Santiago, the capital of Chile, is a hub for international corporate headquarters and local startups.
Ariel Cruz Pizarro/Wikimedia
The 2017 Global Innovation Index shows that most countries in Latin America and the Caribbean could do much more to tap their innovation potential
Having only a few people with most of the wealth, motivates others. This theory is actually wrong according to research.
Aakkosia sosialistien lapsille (1912)/Flickr
Inequality actually restricts people from earning more, educating themselves and becoming entrepreneurs.
The UK is about to miss an opportunity if it tries to take on the giants of the lithium-ion battery industry.
Melanoma transfer tattoo.
Doctors are taught how to treat skin cancer – but not necessarily how to empathise with those who have it.
Edinburgh is one of the European cities that make the most of their creative and cultural assets.
A comparison of 36 Australian cities finds that, unlike Europe, the data on their creativity and culture are not closely linked to their capacity to generate economic value and social well-being.
Are research nonprofits holding up their end of the tax-exempt bargain?
Holding patents can be a lucrative and powerful position to be in. Here's a proposal for how nonprofit patent holders can do more for the common good – and live up to their end of the tax break bargain.
Drug-resistant strains of gonorrhoea, once easily dispatched with penicillin, are spreading across the globe resulting in chronic pain and sterility.
Without leading edge innovations and coordination, Canadians will die from the epidemic of antibiotic resistant infections.
Is America’s digital economy facing a stormy future?
The digital economy in the US is already on the verge of stalling; failing to protect an open internet would further erode the United States’ digital competitiveness.
European Union Commissioner for Competition Margrethe Vestager has followed an antitrust enforcement strategy pioneered in the U.S.
AP Photo/Virginia Mayo
Europe's approach to antitrust enforcement picks up where the US left off in the 1980s, when the view that breaking up monopolies hurt innovation took hold.
For employers, innovation is seen as a purposeful process or task, with structure and format.
New research shows that young people and employers have different ideas about innovation and the future of work.
Coworking space Make it Marseille.
What do these new places tell us about the transformations of our professional, social and political world? And how to turn them into springboards for territorial development?
The first iPhone was more a hand-held computer than anything else.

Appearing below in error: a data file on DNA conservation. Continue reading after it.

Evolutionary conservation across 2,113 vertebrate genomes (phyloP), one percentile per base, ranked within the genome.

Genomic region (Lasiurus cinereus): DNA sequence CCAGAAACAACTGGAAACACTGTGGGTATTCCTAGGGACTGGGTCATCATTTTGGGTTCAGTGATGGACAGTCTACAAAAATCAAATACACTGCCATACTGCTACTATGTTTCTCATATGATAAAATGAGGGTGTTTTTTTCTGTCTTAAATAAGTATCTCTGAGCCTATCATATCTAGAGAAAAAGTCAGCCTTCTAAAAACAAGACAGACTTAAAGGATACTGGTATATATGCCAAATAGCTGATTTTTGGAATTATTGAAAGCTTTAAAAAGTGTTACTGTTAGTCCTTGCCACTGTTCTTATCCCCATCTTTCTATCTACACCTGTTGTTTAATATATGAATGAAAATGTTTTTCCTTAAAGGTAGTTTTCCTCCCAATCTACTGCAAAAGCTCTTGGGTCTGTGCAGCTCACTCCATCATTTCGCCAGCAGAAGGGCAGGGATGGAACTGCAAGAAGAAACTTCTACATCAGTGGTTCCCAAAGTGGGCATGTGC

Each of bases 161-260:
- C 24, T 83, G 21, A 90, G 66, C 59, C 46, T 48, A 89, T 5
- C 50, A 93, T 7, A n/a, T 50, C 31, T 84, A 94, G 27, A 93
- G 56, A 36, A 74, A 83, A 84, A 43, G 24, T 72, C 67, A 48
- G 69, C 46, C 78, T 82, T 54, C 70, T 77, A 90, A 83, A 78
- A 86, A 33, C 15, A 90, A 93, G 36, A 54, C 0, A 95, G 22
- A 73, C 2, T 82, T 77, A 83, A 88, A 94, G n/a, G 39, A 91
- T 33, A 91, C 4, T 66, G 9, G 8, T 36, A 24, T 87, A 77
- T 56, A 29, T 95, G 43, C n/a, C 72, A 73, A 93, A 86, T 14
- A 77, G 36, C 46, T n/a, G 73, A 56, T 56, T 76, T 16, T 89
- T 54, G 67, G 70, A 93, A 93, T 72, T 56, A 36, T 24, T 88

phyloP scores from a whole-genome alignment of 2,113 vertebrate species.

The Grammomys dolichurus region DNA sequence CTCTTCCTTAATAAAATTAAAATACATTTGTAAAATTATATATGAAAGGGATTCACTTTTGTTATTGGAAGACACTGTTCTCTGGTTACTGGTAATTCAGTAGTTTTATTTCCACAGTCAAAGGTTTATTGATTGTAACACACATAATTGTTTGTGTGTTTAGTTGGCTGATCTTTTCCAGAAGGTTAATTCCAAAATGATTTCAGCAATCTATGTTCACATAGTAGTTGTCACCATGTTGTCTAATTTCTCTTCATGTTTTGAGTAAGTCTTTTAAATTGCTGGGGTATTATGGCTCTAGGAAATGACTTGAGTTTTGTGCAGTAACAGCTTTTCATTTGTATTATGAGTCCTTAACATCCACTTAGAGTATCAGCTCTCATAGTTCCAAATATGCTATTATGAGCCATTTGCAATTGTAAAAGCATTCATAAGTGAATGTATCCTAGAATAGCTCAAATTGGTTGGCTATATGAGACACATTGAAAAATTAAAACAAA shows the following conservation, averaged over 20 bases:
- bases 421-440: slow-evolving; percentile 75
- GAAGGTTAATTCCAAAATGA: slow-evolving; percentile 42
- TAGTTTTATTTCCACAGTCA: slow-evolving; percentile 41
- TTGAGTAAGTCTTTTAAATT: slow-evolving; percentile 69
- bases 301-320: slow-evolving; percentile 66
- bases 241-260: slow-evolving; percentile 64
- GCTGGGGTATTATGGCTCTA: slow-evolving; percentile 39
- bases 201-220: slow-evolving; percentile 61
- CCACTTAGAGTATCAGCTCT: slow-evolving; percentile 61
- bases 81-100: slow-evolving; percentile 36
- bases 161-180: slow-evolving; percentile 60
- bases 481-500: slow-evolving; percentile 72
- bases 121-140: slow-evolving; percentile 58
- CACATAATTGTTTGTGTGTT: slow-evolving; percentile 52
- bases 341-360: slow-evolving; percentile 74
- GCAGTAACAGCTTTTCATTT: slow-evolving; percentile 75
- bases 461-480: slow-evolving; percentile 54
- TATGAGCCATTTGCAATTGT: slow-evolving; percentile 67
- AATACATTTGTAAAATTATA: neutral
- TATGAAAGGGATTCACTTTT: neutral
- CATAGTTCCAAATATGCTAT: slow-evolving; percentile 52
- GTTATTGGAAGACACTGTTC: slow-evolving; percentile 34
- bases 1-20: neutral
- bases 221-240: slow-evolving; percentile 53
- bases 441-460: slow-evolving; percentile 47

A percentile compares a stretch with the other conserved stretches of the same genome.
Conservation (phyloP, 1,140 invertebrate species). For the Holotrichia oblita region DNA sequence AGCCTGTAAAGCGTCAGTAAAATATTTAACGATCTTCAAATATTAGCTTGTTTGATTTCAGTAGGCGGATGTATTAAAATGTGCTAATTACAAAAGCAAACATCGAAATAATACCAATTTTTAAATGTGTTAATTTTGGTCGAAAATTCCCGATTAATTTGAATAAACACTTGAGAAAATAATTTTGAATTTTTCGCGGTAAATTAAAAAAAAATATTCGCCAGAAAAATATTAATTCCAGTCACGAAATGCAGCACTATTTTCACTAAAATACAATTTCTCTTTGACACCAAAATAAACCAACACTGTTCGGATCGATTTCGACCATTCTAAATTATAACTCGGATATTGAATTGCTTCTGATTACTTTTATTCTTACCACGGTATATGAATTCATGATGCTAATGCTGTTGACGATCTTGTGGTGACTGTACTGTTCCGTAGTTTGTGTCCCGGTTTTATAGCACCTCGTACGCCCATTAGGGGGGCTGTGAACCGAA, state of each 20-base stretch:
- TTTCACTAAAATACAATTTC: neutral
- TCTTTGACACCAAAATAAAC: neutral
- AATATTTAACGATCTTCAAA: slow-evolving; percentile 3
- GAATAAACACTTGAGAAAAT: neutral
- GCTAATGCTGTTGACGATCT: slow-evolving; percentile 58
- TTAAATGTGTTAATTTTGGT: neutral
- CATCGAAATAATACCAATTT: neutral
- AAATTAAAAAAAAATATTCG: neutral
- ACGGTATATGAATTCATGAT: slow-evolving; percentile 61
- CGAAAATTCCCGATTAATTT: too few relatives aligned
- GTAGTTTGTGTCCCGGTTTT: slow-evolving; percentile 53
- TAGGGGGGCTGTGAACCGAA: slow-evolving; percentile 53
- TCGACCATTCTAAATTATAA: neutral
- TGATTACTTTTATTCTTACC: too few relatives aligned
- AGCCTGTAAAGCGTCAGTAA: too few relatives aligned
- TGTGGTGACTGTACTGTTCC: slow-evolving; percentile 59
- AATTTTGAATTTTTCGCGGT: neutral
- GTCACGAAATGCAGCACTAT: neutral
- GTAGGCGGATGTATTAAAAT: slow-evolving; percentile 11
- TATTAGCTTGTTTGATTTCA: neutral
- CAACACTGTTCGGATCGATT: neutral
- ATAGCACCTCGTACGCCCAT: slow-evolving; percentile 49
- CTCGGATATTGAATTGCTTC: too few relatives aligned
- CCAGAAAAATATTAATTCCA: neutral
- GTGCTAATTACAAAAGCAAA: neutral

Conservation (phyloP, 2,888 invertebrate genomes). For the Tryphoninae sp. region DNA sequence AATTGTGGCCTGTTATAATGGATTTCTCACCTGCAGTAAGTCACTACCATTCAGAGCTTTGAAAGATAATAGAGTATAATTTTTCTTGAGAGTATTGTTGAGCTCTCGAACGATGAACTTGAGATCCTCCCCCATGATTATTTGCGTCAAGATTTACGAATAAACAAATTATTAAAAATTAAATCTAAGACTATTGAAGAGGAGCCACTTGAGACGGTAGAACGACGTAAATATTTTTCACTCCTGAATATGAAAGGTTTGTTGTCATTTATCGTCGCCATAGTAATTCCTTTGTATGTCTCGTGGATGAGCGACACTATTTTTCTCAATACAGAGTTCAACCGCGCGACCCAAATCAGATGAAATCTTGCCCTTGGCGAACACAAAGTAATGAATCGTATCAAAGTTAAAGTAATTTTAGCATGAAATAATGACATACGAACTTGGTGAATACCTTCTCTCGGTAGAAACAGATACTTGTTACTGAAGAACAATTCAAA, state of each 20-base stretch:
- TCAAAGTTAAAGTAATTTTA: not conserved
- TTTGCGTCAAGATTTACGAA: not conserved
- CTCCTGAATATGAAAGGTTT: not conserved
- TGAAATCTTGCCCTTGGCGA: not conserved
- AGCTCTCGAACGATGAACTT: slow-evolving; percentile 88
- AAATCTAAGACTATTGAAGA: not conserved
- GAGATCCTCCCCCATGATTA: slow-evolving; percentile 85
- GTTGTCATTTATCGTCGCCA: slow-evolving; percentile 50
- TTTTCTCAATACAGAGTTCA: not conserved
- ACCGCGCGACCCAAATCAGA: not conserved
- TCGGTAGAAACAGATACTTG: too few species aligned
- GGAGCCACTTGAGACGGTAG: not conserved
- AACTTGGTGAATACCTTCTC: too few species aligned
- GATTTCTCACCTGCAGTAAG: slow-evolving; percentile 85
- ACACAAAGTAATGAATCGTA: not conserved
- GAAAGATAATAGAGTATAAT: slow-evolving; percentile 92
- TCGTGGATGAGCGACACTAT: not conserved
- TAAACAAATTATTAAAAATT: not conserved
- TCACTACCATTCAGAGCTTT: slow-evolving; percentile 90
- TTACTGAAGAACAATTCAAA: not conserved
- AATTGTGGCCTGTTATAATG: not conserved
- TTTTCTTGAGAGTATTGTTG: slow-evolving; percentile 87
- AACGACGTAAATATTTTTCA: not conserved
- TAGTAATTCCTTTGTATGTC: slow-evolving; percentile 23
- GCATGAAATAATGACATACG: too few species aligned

AP Photo/Jason E. Miczek
The iPhone changed the game not because of the technical details of the device, but rather as a result of its creators' imagination and courage.
Demonstration farms showcase agricultural techniques and technologies to improve crops.
Flickr/Remi Nono-Womdim, FAO
Demonstration farms are a key way in which new knowledge can be transferred to farmers around the world.
Out of all these ideas, will one rise to the top?
We don't know much about the origins of most human achievements – scientific and otherwise. Like evolution, does progress occur as random insights are selected for or against?
How truly innovative are companies like Uber and Airbnb, super-monopolies that capture entire markets by locking vendors and customers into their platforms?
The digital pin-ups' business models actually inhibit serendipity and, indeed, innovation by absorbing entire markets into the sealed-off space of their platforms.
Learning to learn.
Pascale Haag/Lab School Paris
The concept of laboratory schools has raised interest in recent reports (CNIRE, François Taddei...). Will they manage to bridge the gap between teaching and research?
Unemployment is compounded by the prospect of automation replacing humans in production chains.
Rethinking work is crucial for industrialised and emerging economies, where job losses are being felt even in the presence of substantial, although diminishing, economic growth.
It's just not in their business interests to ignore climate change.
The climate crisis demands not only green technologies, but a completely different approach to economic development.
Ugandan worker picking tea as exports in the country grows.
Uganda needs to boost manufacturing and exports to realise the ambitions listed in its social and economic development plan.